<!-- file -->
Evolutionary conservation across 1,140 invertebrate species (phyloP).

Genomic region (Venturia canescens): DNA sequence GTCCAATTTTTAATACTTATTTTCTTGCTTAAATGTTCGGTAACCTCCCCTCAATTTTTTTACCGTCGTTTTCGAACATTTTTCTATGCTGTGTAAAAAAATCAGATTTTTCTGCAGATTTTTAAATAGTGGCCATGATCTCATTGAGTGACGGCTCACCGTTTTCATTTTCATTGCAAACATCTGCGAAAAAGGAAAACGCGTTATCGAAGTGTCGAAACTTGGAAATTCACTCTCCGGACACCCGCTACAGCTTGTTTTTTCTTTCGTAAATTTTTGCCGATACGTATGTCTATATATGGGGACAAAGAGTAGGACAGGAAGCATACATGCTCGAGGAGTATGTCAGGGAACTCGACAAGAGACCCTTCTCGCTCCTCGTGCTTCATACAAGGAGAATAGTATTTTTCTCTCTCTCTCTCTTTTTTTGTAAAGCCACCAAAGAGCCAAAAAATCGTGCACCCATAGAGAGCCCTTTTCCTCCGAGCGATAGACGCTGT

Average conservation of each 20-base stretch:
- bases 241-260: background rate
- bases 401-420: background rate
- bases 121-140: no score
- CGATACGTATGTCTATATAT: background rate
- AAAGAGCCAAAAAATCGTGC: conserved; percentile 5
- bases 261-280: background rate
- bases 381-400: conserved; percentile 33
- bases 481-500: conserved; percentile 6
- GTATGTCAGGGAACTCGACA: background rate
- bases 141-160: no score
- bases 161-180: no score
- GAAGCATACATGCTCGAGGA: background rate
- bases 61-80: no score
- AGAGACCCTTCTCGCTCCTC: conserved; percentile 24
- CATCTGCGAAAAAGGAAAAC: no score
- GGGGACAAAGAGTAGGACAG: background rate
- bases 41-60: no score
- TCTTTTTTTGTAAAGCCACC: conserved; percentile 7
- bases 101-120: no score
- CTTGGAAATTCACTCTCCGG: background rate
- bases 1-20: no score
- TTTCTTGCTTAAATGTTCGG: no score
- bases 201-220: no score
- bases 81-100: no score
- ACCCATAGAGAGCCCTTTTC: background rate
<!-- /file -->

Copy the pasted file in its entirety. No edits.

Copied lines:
Evolutionary conservation across 1,140 invertebrate species (phyloP).

Genomic region (Venturia canescens): DNA sequence GTCCAATTTTTAATACTTATTTTCTTGCTTAAATGTTCGGTAACCTCCCCTCAATTTTTTTACCGTCGTTTTCGAACATTTTTCTATGCTGTGTAAAAAAATCAGATTTTTCTGCAGATTTTTAAATAGTGGCCATGATCTCATTGAGTGACGGCTCACCGTTTTCATTTTCATTGCAAACATCTGCGAAAAAGGAAAACGCGTTATCGAAGTGTCGAAACTTGGAAATTCACTCTCCGGACACCCGCTACAGCTTGTTTTTTCTTTCGTAAATTTTTGCCGATACGTATGTCTATATATGGGGACAAAGAGTAGGACAGGAAGCATACATGCTCGAGGAGTATGTCAGGGAACTCGACAAGAGACCCTTCTCGCTCCTCGTGCTTCATACAAGGAGAATAGTATTTTTCTCTCTCTCTCTCTTTTTTTGTAAAGCCACCAAAGAGCCAAAAAATCGTGCACCCATAGAGAGCCCTTTTCCTCCGAGCGATAGACGCTGT

Average conservation of each 20-base stretch:
- bases 241-260: background rate
- bases 401-420: background rate
- bases 121-140: no score
- CGATACGTATGTCTATATAT: background rate
- AAAGAGCCAAAAAATCGTGC: conserved; percentile 5
- bases 261-280: background rate
- bases 381-400: conserved; percentile 33
- bases 481-500: conserved; percentile 6
- GTATGTCAGGGAACTCGACA: background rate
- bases 141-160: no score
- bases 161-180: no score
- GAAGCATACATGCTCGAGGA: background rate
- bases 61-80: no score
- AGAGACCCTTCTCGCTCCTC: conserved; percentile 24
- CATCTGCGAAAAAGGAAAAC: no score
- GGGGACAAAGAGTAGGACAG: background rate
- bases 41-60: no score
- TCTTTTTTTGTAAAGCCACC: conserved; percentile 7
- bases 101-120: no score
- CTTGGAAATTCACTCTCCGG: background rate
- bases 1-20: no score
- TTTCTTGCTTAAATGTTCGG: no score
- bases 201-220: no score
- bases 81-100: no score
- ACCCATAGAGAGCCCTTTTC: background rate